Categories: Press
      Date: Mar  7, 2009
     Title: America Pauses to Watch History Unfold
Congress Street in Portland, Maine was unusually quiet this lunch hour. Instead of lunch meetings and errands, crowds gathered at coffee shops, hair salons, public lobbies anywhere there was a computer or TV, to witness the "change" that has been talked about for months.

Across the street the "O2 salon" was closed for business, but open for an Obama party.
Jennifer: "my people volunteered for this, and I feel it's appropriate to take the time to embrace what's going on today."

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(Amy Sinclair, NECN) - Lunch was served up with a side of history today as millions of working people stopped whatever they were doing to witness the changing of the guard in Washington.


Congress Street in Portland, Maine was unusually quiet this lunch hour. Instead of lunch meetings and errands, crowds gathered at coffee shops, hair salons, public lobbies anywhere there was a computer or TV, to witness the "change" that has been talked about for months.


Inkle: "this is one of the most momentous times in our history."


Lafayette square resident Carl Inkle savored the changing of the guard with building maintenance man Raymond King.


King: "the whole world is watching this historical moment.


Down the street, a coffee shop served up "Obama’s" and an old TV with rabbit ear reception. Ruth Bournes and her grown daughter held hands watching President-elect Obama take the stage.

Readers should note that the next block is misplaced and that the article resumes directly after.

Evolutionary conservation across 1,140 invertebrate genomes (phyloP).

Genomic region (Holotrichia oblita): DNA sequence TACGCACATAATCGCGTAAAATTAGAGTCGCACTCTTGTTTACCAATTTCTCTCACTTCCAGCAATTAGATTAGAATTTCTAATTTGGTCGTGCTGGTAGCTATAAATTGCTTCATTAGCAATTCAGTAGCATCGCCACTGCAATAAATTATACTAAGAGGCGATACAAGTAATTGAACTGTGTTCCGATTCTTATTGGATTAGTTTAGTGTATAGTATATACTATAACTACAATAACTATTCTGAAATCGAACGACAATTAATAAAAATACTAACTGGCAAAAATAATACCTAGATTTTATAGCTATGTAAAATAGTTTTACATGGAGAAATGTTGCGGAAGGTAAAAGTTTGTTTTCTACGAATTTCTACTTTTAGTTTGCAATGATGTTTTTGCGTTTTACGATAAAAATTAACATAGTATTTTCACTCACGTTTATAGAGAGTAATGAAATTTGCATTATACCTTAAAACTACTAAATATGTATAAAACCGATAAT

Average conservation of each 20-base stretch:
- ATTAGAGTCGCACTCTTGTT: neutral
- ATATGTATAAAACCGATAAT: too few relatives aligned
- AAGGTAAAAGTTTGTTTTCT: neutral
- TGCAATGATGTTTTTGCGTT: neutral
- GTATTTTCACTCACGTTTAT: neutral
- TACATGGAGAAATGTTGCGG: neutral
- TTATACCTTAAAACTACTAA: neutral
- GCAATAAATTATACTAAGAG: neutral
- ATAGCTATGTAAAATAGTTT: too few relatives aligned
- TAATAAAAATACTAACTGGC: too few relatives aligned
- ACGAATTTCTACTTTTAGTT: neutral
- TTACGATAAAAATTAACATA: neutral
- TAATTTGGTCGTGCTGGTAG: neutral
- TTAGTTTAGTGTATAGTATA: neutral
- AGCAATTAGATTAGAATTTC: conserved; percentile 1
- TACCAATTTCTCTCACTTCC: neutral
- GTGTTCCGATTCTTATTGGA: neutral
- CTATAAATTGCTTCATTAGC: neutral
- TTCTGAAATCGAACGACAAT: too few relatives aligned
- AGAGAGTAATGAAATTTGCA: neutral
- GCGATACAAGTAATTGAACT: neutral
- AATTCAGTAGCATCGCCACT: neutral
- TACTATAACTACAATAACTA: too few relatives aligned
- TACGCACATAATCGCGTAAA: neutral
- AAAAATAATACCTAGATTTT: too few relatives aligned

Mom: "I was a young woman when Kennedy was elected. This feels the same to me. Groundbreaking. "I think his vision his vision and confidence make him the man for the time.


Across the street the "O2 salon" was closed for business, but open for an Obama party.


Jennifer: "my people volunteered for this, and I feel it's appropriate to take the time to embrace what's going on today."


Even the mail man paused for a moment to watch the 44th American in history took the oath of office.


It was a moment for champagne.


Farther down Congress Street at city hall...desks were abandoned and hallways silent as employees packed a conference room to hear president Obama’s first words to an attentive nation.


On this momentous day, few people will remember what they ate for lunch, but they will remember where they were, what they saw and heard when the first black American became their president.